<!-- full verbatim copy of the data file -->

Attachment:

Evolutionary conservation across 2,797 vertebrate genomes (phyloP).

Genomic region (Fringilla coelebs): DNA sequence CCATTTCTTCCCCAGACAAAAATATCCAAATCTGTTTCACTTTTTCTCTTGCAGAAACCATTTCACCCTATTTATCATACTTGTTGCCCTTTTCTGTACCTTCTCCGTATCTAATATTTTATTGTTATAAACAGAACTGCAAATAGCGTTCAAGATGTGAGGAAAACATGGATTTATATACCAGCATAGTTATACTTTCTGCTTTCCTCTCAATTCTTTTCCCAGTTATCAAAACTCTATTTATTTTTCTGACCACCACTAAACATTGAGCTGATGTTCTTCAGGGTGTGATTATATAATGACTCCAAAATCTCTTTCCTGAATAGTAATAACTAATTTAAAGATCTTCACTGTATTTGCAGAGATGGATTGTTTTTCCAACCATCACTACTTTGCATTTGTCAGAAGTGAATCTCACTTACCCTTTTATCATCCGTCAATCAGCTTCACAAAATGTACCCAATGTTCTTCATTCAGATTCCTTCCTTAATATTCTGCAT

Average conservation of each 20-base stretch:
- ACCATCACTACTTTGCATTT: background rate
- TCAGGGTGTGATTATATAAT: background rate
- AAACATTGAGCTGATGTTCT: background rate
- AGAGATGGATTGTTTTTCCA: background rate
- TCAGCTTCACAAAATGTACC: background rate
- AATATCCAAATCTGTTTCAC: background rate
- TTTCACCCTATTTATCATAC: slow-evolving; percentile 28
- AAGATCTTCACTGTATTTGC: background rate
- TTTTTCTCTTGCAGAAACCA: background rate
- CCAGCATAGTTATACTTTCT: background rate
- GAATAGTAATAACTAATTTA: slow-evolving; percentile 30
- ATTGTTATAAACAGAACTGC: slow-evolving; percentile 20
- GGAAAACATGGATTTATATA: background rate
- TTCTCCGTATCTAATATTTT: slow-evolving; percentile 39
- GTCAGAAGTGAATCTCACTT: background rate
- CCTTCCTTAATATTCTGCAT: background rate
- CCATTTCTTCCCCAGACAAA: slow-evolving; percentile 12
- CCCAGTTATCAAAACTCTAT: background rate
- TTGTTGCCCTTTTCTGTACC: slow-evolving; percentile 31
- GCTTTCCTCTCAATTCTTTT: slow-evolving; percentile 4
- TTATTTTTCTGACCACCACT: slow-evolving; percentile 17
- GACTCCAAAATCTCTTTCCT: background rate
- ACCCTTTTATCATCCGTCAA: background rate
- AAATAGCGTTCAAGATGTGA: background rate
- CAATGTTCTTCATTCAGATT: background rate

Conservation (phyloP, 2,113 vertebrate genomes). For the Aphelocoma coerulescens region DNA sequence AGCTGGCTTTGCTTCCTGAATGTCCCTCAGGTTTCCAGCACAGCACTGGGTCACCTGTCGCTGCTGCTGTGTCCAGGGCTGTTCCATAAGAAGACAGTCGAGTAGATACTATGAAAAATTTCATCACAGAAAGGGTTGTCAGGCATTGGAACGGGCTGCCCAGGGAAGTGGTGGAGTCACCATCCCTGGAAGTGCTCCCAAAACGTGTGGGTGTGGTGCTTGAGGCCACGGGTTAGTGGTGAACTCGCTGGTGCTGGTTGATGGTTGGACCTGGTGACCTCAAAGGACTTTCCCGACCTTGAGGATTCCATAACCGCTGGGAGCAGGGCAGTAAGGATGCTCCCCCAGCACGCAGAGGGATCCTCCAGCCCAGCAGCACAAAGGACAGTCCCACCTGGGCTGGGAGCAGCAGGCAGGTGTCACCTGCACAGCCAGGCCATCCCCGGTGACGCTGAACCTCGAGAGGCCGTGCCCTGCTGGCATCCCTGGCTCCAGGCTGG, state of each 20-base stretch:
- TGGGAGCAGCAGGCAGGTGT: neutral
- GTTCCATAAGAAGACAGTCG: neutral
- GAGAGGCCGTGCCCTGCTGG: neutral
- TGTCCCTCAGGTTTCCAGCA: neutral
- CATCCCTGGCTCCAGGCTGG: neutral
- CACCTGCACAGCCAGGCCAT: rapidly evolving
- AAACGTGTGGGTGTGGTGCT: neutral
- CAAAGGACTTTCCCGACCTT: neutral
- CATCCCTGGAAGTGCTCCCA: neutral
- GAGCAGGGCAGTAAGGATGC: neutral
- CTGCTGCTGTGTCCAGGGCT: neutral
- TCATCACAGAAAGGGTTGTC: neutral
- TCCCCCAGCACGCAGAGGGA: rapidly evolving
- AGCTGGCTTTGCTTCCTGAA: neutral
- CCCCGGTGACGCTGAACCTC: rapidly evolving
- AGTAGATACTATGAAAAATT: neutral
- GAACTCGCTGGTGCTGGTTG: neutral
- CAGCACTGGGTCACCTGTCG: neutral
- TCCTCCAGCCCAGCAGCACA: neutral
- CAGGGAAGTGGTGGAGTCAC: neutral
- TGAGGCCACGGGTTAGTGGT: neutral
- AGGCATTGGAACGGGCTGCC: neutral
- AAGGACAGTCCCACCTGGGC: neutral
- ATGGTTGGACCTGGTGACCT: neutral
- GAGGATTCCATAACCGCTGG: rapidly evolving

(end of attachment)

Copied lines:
Evolutionary conservation across 2,797 vertebrate genomes (phyloP).

Genomic region (Fringilla coelebs): DNA sequence CCATTTCTTCCCCAGACAAAAATATCCAAATCTGTTTCACTTTTTCTCTTGCAGAAACCATTTCACCCTATTTATCATACTTGTTGCCCTTTTCTGTACCTTCTCCGTATCTAATATTTTATTGTTATAAACAGAACTGCAAATAGCGTTCAAGATGTGAGGAAAACATGGATTTATATACCAGCATAGTTATACTTTCTGCTTTCCTCTCAATTCTTTTCCCAGTTATCAAAACTCTATTTATTTTTCTGACCACCACTAAACATTGAGCTGATGTTCTTCAGGGTGTGATTATATAATGACTCCAAAATCTCTTTCCTGAATAGTAATAACTAATTTAAAGATCTTCACTGTATTTGCAGAGATGGATTGTTTTTCCAACCATCACTACTTTGCATTTGTCAGAAGTGAATCTCACTTACCCTTTTATCATCCGTCAATCAGCTTCACAAAATGTACCCAATGTTCTTCATTCAGATTCCTTCCTTAATATTCTGCAT

Average conservation of each 20-base stretch:
- ACCATCACTACTTTGCATTT: background rate
- TCAGGGTGTGATTATATAAT: background rate
- AAACATTGAGCTGATGTTCT: background rate
- AGAGATGGATTGTTTTTCCA: background rate
- TCAGCTTCACAAAATGTACC: background rate
- AATATCCAAATCTGTTTCAC: background rate
- TTTCACCCTATTTATCATAC: slow-evolving; percentile 28
- AAGATCTTCACTGTATTTGC: background rate
- TTTTTCTCTTGCAGAAACCA: background rate
- CCAGCATAGTTATACTTTCT: background rate
- GAATAGTAATAACTAATTTA: slow-evolving; percentile 30
- ATTGTTATAAACAGAACTGC: slow-evolving; percentile 20
- GGAAAACATGGATTTATATA: background rate
- TTCTCCGTATCTAATATTTT: slow-evolving; percentile 39
- GTCAGAAGTGAATCTCACTT: background rate
- CCTTCCTTAATATTCTGCAT: background rate
- CCATTTCTTCCCCAGACAAA: slow-evolving; percentile 12
- CCCAGTTATCAAAACTCTAT: background rate
- TTGTTGCCCTTTTCTGTACC: slow-evolving; percentile 31
- GCTTTCCTCTCAATTCTTTT: slow-evolving; percentile 4
- TTATTTTTCTGACCACCACT: slow-evolving; percentile 17
- GACTCCAAAATCTCTTTCCT: background rate
- ACCCTTTTATCATCCGTCAA: background rate
- AAATAGCGTTCAAGATGTGA: background rate
- CAATGTTCTTCATTCAGATT: background rate

Conservation (phyloP, 2,113 vertebrate genomes). For the Aphelocoma coerulescens region DNA sequence AGCTGGCTTTGCTTCCTGAATGTCCCTCAGGTTTCCAGCACAGCACTGGGTCACCTGTCGCTGCTGCTGTGTCCAGGGCTGTTCCATAAGAAGACAGTCGAGTAGATACTATGAAAAATTTCATCACAGAAAGGGTTGTCAGGCATTGGAACGGGCTGCCCAGGGAAGTGGTGGAGTCACCATCCCTGGAAGTGCTCCCAAAACGTGTGGGTGTGGTGCTTGAGGCCACGGGTTAGTGGTGAACTCGCTGGTGCTGGTTGATGGTTGGACCTGGTGACCTCAAAGGACTTTCCCGACCTTGAGGATTCCATAACCGCTGGGAGCAGGGCAGTAAGGATGCTCCCCCAGCACGCAGAGGGATCCTCCAGCCCAGCAGCACAAAGGACAGTCCCACCTGGGCTGGGAGCAGCAGGCAGGTGTCACCTGCACAGCCAGGCCATCCCCGGTGACGCTGAACCTCGAGAGGCCGTGCCCTGCTGGCATCCCTGGCTCCAGGCTGG, state of each 20-base stretch:
- TGGGAGCAGCAGGCAGGTGT: neutral
- GTTCCATAAGAAGACAGTCG: neutral
- GAGAGGCCGTGCCCTGCTGG: neutral
- TGTCCCTCAGGTTTCCAGCA: neutral
- CATCCCTGGCTCCAGGCTGG: neutral
- CACCTGCACAGCCAGGCCAT: rapidly evolving
- AAACGTGTGGGTGTGGTGCT: neutral
- CAAAGGACTTTCCCGACCTT: neutral
- CATCCCTGGAAGTGCTCCCA: neutral
- GAGCAGGGCAGTAAGGATGC: neutral
- CTGCTGCTGTGTCCAGGGCT: neutral
- TCATCACAGAAAGGGTTGTC: neutral
- TCCCCCAGCACGCAGAGGGA: rapidly evolving
- AGCTGGCTTTGCTTCCTGAA: neutral
- CCCCGGTGACGCTGAACCTC: rapidly evolving
- AGTAGATACTATGAAAAATT: neutral
- GAACTCGCTGGTGCTGGTTG: neutral
- CAGCACTGGGTCACCTGTCG: neutral
- TCCTCCAGCCCAGCAGCACA: neutral
- CAGGGAAGTGGTGGAGTCAC: neutral
- TGAGGCCACGGGTTAGTGGT: neutral
- AGGCATTGGAACGGGCTGCC: neutral
- AAGGACAGTCCCACCTGGGC: neutral
- ATGGTTGGACCTGGTGACCT: neutral
- GAGGATTCCATAACCGCTGG: rapidly evolving